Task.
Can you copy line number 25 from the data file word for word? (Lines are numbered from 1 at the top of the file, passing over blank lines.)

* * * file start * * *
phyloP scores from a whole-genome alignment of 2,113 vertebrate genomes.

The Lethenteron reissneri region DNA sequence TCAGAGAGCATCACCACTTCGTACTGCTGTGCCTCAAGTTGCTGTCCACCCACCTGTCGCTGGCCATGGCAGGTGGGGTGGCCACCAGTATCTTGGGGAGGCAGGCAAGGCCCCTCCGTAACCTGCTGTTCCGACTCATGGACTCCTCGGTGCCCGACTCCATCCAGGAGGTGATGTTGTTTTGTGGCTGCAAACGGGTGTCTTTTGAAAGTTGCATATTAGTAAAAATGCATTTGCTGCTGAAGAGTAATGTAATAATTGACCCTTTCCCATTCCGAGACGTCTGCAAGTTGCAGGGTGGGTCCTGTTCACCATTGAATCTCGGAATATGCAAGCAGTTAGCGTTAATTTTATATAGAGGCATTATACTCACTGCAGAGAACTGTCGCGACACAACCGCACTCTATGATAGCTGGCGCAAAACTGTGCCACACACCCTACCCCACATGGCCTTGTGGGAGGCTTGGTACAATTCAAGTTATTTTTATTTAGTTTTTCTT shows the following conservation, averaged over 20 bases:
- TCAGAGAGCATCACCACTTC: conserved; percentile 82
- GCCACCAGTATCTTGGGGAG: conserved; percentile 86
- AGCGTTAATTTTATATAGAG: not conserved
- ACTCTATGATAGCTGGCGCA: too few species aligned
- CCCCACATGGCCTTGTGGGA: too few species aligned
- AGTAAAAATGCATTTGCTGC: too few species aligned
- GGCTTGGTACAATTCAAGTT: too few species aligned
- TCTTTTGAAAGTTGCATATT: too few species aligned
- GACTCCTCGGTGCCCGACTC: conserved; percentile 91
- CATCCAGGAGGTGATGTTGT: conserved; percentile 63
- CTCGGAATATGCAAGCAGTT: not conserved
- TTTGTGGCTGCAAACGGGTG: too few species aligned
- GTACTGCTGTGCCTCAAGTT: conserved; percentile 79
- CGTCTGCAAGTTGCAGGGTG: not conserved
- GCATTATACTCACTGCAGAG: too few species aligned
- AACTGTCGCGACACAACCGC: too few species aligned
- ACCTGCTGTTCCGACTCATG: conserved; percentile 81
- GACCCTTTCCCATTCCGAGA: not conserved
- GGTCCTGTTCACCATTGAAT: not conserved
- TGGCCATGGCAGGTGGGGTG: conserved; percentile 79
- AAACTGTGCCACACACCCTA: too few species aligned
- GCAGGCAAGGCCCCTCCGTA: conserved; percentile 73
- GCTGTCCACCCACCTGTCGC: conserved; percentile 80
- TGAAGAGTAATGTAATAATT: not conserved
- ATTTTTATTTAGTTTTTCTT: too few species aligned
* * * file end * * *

- GCTGTCCACCCACCTGTCGC: conserved; percentile 80